UCL Earth Sciences


Dr Brian Thomas

Watershed Hydrology, Baseflow, Recession Analysis, Groundwater Hydrology; Groundwater Sustainability

Lecturer in Hydrogeology

Brian Thomas




Lecturer in HydrogeologyKathleen Lonsdale, Room 107

Courses Taught:

GEOL0027 Groundwater Science
GEOL0058 Matlab

Research Group(s):


Email Address:

Telephone Number:


Research Summary

The key question that guides my research is, in plain speech, how have we humans muddled the hydrologic cycle and how will we continue to muddle the cycle in the future? By understanding how humans influence the storage, transmission and discharge of water budget components, we can further our understanding of water availability to achieve sustainability goals. My work has ranged from local- to global-scale by integrating disciplines of remote sensing, subsurface geology and hydrogeological characterization, watershed geomorphology, and streamflow generation. Each conceptual discipline can be impacted by a combination of anthropogenic and climatic changes, ranging from point disturbances (e.g. reservoirs, groundwater abstractions) to regional disturbances (e.g. changes in land use/land cover, changes in precipitation and temperature) that impact our ability to identify, quantify and predict cascading changes in water availability.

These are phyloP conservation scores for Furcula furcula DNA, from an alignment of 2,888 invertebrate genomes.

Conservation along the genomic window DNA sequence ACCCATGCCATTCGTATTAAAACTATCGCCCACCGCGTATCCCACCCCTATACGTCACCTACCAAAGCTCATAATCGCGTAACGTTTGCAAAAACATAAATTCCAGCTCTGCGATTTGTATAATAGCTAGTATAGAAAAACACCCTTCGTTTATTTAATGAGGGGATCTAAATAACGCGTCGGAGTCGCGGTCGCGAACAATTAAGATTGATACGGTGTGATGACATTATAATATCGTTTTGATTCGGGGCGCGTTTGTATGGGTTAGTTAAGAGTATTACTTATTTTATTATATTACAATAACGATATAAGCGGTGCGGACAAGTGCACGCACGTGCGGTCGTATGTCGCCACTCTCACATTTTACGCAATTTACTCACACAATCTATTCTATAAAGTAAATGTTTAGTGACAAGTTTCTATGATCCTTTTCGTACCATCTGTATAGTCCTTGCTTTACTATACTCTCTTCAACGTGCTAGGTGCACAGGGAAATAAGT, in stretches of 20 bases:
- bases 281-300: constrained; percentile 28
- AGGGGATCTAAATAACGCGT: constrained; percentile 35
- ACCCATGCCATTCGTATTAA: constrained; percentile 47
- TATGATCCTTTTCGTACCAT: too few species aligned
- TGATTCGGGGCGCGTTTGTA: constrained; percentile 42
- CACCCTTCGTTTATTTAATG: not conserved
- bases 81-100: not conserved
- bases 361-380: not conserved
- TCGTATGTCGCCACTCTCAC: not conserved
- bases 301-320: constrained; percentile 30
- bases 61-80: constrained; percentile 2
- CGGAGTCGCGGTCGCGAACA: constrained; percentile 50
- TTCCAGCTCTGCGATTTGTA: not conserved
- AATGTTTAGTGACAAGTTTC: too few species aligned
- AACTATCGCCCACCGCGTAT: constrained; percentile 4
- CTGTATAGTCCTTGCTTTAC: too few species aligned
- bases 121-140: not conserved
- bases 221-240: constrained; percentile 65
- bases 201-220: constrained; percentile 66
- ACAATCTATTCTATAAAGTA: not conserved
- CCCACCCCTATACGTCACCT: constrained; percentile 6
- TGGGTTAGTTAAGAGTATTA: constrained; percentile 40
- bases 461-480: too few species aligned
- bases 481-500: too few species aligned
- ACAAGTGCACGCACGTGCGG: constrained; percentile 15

I was the first in my family to attend university, completing my BSc (1997, Environmental Geology) at my home-state university, the University of North Dakota.  Like most rural kids who lack strong academic mentorship, I took up several consulting jobs before returning to complete my MSc (2002, Hydrology) from the University of New Hampshire.  After my MSc, I worked as a Senior Hydrogeologist at Weston & Sampson Engineers in Massachusetts before becoming an Environmental Scientist at the U.S. Environmental Protection Agency.  Unanswered questions drove me to pursue my PhD in Civil Engineering (2012) at Tufts University, where my research focused on groundwater-surface water interactions.  My postdoctoral experience expanded my interest in subsurface storage, focusing on how we may apply remotely sensed gravity to interpret large-scale, global groundwater challenges.